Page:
Article

Drosophila stem cell niches: a decade of discovery suggests a unified view of stem cell regulation.

Howard Hughes Medical Institute Research Laboratories, Department of Embryology, Carnegie Institution for Science, 3520 San Martin Drive, Baltimore, MD 21218, USA.
Developmental Cell (Impact Factor: 10.37). 07/2011; 21(1):159-71. DOI: 10.1016/j.devcel.2011.06.018
Source: PubMed

ABSTRACT The past decade of research on Drosophila stem cells and niches has provided key insights. Fly stem cells do not occupy a special "state" based on novel "stem cell genes" but resemble transiently arrested tissue progenitors. Moreover, individual stem cells and downstream progenitors are highly dynamic and dispensable, not tissue bulwarks. Niches, rather than fixed cell lineages, ensure tissue health by holding stem cells and repressing cell differentiation inside, but not outside. We review the five best-understood adult Drosophila stem cells and argue that the fundamental biology of stem cells and niches is conserved between Drosophila and mice.

0 Followers
 · 
96 Views
  • [Show abstract] [Hide abstract]
    ABSTRACT: Ramathal et al. have employed an elegant xenotransplantation technique to study the fate of human induced pluripotent stem cells (hiPSCs) from fertile males and from males carrying Y chromosome deletions of the azoospermia factor (AZF) region. When placed in a mouse testis niche, hiPSCs from fertile males differentiate into germ cell-like cells (GCLCs). Highlighting the crucial role of cell autonomous factors in male sterility, hiPSCs derived from azoospermic males prove to be less successful under similar circumstances. Their studies argue that the agametic "Sertoli cell only" phenotype of two of the AZF deletions likely arises from a defect in the maintenance of germline stem cells (GSCs) rather than from a defect in their specification. These observations underscore the importance of the dialogue between the somatic niche and its inhabitant stem cells, and open up interesting questions concerning the functioning of the somatic niche and how it communicates to the GSCs. © 2014 WILEY Periodicals, Inc.
    BioEssays 03/2015; 37(3). DOI:10.1002/bies.201400134 · 4.84 Impact Factor
  • Source
    [Show abstract] [Hide abstract]
    ABSTRACT: It is known that signaling from the germline stem cell niche is required to maintain germline stem cell identity in Drosophila. However, it is not clear whether the germline stem-cell daughters differentiate by default (because they are physically distant from the niche) or whether additional signaling is necessary to initiate the differentiation program. Previously, we showed that ecdysteroid signaling cell non-autonomously regulates early germline differentiation via its soma-specific co-activator and co-repressor, Taiman and Abrupt. Now, we demonstrate that this regulation is modulated by the miRNA let-7, which acts in a positive feedback loop to confer ecdysone signaling robustness via targeting its repressor, the transcription factor Abrupt. This feedback loop adjusts ecdysteroid signaling in response to some stressful alterations in the external and internal conditions, which include temperature stress and aging, but not nutritional deprivation. Upon let-7 deficit, escort cells fail to properly differentiate: their shape, division, and cell adhesive characteristics are perturbed. These cells have confused cellular identity and form columnar-like rather than squamous epithelium and fail to send protrusions in between differentiating germline cysts, affecting soma-germline communication. Particularly, levels of the homophilic cell adhesion protein Cadherin, which recruits Wg signaling transducer β-catenin, are increased in mutant escort cells and, correspondingly, in the adjacent germline cells. Readjustment of heterotypic (soma-germline) cell adhesion modulates Wg signaling intensity in the germline, which in turn regulates histone modifications that promote expression of the genes necessary to trigger early germline differentiation. Thus, our data first show the intrinsic role for Wg signaling in the germline and support a model where the soma influences the tempo of germline differentiation in response to external conditions. © 2015. Published by The Company of Biologists Ltd.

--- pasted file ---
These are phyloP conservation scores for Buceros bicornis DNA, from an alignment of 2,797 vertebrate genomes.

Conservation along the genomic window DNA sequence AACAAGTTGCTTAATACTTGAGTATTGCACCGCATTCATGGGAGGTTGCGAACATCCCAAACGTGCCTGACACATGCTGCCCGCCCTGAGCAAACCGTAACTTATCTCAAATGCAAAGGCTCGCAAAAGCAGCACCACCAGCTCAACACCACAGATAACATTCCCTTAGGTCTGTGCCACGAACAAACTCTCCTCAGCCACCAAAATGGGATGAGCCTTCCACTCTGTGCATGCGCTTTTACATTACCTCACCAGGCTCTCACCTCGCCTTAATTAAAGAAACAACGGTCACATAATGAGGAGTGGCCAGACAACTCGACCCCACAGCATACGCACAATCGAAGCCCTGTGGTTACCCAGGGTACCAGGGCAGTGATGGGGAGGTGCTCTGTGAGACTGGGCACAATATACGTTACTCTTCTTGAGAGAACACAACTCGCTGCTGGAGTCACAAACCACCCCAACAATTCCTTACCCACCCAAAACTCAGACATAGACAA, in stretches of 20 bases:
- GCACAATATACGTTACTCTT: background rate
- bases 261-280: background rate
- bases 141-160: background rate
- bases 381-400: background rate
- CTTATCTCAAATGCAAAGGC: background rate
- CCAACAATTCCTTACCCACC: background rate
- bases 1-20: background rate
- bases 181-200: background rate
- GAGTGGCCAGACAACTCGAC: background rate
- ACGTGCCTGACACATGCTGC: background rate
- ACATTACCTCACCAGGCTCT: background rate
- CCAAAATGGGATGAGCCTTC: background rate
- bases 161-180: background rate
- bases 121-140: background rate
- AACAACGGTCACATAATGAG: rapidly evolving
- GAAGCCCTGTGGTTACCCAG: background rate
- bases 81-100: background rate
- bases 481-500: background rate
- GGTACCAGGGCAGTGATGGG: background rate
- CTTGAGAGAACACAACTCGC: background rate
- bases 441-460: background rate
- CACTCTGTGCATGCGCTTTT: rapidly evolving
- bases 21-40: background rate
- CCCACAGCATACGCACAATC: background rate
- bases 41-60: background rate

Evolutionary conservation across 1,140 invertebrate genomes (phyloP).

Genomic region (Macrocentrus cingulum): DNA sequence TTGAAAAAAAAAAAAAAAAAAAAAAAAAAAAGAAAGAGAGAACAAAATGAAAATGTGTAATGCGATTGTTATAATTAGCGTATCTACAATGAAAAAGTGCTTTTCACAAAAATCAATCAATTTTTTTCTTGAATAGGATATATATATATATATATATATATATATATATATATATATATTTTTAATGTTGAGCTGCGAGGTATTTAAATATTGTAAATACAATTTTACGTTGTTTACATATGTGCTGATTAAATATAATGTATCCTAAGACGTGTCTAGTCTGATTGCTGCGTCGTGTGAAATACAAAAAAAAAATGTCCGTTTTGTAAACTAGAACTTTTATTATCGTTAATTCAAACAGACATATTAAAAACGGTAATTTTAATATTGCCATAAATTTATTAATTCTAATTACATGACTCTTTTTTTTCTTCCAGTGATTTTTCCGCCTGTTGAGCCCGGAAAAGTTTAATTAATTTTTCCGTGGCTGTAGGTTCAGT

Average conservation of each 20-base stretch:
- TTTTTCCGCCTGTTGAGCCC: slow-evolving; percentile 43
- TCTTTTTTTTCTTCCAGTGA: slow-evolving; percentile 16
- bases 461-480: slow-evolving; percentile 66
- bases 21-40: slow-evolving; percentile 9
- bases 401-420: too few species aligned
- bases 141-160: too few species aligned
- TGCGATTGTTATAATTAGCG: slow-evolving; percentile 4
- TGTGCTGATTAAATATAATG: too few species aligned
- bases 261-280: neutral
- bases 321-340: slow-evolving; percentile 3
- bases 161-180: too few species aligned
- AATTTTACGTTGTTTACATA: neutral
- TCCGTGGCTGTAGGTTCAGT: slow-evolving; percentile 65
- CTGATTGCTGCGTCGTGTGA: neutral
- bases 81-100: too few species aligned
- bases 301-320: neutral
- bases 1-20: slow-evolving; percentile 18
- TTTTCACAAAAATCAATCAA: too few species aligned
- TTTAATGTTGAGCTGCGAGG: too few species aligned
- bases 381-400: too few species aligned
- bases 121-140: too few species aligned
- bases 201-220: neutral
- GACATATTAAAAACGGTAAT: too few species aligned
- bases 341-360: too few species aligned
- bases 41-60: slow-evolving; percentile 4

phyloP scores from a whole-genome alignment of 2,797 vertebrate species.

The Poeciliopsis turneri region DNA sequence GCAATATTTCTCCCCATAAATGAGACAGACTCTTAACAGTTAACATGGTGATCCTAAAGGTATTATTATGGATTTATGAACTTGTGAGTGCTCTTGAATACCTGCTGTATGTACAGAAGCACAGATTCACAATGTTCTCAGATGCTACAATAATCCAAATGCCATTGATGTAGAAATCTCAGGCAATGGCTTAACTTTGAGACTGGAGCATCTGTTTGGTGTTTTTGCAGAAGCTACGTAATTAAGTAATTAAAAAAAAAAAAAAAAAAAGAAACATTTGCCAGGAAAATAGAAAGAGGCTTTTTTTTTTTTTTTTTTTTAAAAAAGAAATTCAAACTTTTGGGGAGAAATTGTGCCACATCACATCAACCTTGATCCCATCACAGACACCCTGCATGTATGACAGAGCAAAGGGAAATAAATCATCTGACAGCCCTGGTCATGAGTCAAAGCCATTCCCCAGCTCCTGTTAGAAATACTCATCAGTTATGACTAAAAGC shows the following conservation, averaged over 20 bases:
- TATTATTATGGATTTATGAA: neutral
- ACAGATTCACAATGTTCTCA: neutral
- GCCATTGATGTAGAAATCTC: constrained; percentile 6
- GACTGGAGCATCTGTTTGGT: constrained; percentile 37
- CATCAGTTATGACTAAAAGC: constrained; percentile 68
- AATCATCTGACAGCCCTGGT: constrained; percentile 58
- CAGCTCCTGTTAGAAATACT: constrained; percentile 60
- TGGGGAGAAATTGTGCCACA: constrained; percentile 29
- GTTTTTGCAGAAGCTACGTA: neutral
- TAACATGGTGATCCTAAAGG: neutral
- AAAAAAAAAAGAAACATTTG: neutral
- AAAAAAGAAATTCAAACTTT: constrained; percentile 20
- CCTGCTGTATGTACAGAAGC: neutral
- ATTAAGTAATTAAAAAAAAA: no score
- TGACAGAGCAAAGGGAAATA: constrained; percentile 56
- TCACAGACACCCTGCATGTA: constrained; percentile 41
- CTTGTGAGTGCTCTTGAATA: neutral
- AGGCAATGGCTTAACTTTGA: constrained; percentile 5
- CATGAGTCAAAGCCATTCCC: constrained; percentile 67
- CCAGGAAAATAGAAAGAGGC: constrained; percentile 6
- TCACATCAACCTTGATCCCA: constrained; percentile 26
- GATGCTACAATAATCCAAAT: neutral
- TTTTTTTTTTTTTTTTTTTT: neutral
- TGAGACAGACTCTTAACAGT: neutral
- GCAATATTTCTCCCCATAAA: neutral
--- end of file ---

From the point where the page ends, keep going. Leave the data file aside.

02/2015; 4(3). DOI:10.1242/bio.201410553
  • [Show abstract] [Hide abstract]
    ABSTRACT: In the germarium of the Drosophila ovary, germline cysts are encapsulated one at a time by a follicular epithelium derived from two follicle stem cells (FSCs). Ovaries in flies mutant for the serine/threonine kinase Pak exhibit a novel phenotype, in which two side-by-side cysts are encapsulated at a time, generating paired egg chambers. This striking phenotype originates in the pupal ovary, where the developing germarium is shaped by the basal stalk, a stack of cells formed by cell intercalation. The process of basal stalk formation is not well understood, and we provide evidence that the cell intercalation is driven by actomyosin contractility of DE-Cadherin-adhered cells, leading to a column of disk-shaped cells exhibiting a novel radial cell polarity. Cell intercalation fails in Pak mutant ovaries, leading to abnormally wide basal stalks and consequently wide germaria with side-by-side cysts. We present evidence that Pak mutant germaria have extra FSCs, and we propose that contact of a germline cyst with the basal stalk in the pupal ovary contributes to FSC niche formation. The wide basal stalk in Pak mutants enables the formation of extra FSC niches which are mispositioned and yet functional, indicating that the FSC niche can be established in diverse locations. © 2015. Published by The Company of Biologists Ltd.
    Development 01/2015; 142(1):82-91. DOI:10.1242/dev.111039 · 6.27 Impact Factor

Preview

Download
4 Downloads
Available from